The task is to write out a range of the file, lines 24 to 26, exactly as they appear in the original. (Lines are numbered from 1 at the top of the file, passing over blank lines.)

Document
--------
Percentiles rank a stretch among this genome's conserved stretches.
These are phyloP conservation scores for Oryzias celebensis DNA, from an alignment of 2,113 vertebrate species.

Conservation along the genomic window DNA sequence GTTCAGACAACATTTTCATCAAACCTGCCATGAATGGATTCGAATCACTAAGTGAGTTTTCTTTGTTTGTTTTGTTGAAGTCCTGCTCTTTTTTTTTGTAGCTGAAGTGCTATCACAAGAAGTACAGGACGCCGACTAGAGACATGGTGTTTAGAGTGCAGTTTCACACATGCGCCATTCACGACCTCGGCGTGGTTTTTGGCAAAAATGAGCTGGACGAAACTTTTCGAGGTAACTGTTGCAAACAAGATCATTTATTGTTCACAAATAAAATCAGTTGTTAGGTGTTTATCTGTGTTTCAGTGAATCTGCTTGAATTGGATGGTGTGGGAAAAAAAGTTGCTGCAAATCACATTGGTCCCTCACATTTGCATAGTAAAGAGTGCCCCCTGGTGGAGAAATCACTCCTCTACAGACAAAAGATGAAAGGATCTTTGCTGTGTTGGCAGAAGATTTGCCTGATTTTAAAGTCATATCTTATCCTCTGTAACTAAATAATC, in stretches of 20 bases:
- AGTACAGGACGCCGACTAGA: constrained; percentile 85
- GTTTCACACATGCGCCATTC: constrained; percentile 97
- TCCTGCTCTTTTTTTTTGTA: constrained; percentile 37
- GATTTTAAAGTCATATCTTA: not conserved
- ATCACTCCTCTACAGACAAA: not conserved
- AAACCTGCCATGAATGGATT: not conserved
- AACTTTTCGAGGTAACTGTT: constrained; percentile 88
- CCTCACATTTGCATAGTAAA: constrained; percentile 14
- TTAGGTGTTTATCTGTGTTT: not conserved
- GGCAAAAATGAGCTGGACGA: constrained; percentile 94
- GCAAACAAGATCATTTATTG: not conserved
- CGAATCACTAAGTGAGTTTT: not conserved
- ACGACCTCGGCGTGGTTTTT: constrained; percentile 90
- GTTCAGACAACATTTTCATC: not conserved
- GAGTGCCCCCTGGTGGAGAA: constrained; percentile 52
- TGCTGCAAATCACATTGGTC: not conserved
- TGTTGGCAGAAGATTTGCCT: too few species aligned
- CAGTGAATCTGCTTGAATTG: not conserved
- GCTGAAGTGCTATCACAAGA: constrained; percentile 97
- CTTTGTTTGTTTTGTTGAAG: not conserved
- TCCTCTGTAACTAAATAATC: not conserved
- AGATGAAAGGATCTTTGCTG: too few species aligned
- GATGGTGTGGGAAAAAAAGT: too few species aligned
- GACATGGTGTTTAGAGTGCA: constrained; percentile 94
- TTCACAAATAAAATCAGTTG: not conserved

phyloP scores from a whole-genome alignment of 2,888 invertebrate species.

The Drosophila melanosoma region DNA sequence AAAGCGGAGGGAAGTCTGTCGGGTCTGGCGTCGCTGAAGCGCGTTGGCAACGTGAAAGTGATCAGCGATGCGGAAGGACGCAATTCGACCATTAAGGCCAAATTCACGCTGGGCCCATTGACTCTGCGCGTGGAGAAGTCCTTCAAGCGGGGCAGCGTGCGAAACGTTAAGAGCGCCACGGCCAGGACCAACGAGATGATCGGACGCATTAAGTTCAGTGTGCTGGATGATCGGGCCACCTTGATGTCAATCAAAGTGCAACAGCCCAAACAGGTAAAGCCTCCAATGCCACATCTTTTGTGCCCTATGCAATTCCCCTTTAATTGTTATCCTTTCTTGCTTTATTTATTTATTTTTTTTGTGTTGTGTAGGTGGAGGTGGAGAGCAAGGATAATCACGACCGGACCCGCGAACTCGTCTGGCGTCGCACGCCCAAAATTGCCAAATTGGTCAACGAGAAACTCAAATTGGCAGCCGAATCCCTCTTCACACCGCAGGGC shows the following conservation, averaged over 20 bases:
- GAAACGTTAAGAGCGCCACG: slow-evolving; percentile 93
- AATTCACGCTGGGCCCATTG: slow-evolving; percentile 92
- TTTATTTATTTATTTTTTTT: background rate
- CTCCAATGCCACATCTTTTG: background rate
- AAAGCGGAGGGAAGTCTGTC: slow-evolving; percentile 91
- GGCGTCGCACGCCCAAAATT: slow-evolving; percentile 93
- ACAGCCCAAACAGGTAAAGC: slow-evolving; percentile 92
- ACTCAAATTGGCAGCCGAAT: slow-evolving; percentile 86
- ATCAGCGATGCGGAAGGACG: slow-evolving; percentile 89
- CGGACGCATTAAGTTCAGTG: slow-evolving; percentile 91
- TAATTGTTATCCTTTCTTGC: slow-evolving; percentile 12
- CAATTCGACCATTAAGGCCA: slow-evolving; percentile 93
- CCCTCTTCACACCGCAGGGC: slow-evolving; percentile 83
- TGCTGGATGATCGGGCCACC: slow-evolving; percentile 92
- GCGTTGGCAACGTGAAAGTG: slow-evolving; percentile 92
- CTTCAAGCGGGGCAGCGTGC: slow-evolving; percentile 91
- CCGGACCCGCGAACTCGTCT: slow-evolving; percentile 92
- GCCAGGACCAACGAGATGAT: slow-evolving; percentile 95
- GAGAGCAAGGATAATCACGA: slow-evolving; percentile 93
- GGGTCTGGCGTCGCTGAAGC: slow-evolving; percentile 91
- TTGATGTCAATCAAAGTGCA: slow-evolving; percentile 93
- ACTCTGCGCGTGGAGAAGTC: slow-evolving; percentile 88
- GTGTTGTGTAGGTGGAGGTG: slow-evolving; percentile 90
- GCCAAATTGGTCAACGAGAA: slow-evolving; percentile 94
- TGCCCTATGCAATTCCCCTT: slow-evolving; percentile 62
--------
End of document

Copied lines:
- TCCTCTGTAACTAAATAATC: not conserved
- AGATGAAAGGATCTTTGCTG: too few species aligned
- GATGGTGTGGGAAAAAAAGT: too few species aligned